It’s 2024 so maybe this post is a bit late, but hopefully it’s helpful to anyone that needs to run both ROS1 and ROS2 on the same Ubuntu system. BTW, if you are in the process of migrating from ROS1 to ROS2, I highly recommend the ros1_bridge which allows you to run nodes from both ROS1 and ROS2 at the same time.


If you are familiar with ROS, you know that you need to source the ROS setup scripts into your terminal environment in order to use ros* commands.

For ROS1 you’d do something like this:

source /opt/ros/noetic/setup.bash

For ROS2 you’d do something like this:

source /opt/ros/foxy/setup.bash

Those lines are typically added to a user’s .bashrc file.

But what if you started a terminal with ROS1 sourced and then want to switch and use ROS2 commands? You could:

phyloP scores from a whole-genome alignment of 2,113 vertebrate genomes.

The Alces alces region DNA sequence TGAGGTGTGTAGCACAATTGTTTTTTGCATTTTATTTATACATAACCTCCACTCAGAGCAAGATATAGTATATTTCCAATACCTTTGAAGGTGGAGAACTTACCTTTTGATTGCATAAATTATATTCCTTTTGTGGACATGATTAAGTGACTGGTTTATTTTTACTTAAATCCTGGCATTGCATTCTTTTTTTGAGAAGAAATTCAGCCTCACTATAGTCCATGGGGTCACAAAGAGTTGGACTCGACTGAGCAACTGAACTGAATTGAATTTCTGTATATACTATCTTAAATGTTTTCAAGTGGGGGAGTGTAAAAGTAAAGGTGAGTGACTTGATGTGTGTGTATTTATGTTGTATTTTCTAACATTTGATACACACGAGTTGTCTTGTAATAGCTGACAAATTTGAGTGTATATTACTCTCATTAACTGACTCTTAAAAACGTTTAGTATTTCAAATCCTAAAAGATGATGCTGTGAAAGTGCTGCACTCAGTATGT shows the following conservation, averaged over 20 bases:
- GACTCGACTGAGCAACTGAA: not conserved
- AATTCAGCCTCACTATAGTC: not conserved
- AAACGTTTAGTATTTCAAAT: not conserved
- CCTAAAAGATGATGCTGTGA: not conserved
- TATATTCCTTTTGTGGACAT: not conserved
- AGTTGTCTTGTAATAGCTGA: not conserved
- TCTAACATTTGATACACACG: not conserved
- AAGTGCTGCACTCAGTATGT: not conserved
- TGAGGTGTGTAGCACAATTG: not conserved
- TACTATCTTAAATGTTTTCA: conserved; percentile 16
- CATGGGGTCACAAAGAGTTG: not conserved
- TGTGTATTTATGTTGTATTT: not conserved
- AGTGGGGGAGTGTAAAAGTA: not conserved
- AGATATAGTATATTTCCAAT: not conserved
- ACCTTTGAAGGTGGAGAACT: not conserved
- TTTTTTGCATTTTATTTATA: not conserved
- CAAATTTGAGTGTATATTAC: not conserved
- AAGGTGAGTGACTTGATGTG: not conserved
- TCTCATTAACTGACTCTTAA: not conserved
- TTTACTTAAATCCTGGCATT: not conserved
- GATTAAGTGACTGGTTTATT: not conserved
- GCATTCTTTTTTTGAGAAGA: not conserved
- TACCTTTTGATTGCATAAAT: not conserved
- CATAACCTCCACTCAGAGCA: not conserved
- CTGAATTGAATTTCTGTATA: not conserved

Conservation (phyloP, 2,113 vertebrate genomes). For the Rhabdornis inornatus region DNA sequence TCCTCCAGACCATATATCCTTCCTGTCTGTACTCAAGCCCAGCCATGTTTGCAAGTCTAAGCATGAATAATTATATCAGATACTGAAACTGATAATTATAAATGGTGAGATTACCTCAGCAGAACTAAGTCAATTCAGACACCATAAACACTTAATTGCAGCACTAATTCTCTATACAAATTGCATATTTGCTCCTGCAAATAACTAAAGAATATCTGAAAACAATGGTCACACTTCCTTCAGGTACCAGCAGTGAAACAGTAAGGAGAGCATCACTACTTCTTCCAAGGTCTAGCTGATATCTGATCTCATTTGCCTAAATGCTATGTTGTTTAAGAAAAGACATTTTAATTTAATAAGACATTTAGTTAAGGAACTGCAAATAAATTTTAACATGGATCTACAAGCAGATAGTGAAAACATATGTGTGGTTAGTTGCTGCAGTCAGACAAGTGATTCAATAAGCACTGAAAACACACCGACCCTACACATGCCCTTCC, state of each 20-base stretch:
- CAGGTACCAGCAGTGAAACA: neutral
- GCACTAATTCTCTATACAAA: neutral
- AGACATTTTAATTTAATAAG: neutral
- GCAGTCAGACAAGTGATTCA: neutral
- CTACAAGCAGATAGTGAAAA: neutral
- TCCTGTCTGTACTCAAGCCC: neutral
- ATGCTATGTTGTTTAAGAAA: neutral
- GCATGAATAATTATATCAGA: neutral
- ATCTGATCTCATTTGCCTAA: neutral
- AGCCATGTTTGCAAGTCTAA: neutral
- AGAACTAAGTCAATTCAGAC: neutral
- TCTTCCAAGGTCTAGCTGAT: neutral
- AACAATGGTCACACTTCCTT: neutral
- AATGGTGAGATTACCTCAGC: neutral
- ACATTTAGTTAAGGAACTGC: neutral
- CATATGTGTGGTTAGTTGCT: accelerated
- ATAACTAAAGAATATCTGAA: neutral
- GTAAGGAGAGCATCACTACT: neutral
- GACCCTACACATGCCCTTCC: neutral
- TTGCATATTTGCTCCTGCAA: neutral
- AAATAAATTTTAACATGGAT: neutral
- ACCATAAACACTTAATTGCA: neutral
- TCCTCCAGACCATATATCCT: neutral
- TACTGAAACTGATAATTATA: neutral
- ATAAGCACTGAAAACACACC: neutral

• Close the terminal and start a fresh one … but my Tmux panes are all setup nice!
  • Clear all the ROS1-related environment variables and re-source the ROS2 setup scripts … sounds tedious. What if you have multiple ROS1 or ROS2 dev workspaces that you need to source and/or extend?

It starts getting messy and annoying to switch environments.


The solution is the rs command! Maybe it’s short for “ros”, or maybe it means “ros switch”. Whatever is easier to remember.


All you need to do is download this gist by running the following commands:

cd ~
curl -sSLO

Then add the following lines to your .bashrc file:

# Add the `rs` command
source ~/rs.bash
# Choose ROS1 by default
rs 1

The above two lines will give you the ability to run the rs command from any terminal and start the terminal with a ROS environment sourced by default (ROS1 in the above example).


Open a new terminal, notice that it shows:

ROS 1 Environment Sourced

If you want to switch to ROS2 simply type:

rs 2

And now it says

ROS 2 Environment Sourced



The rs.bash script contains two sections, one for each version of ROS. Edit those sections as-needed to source whatever other workspaces you may have.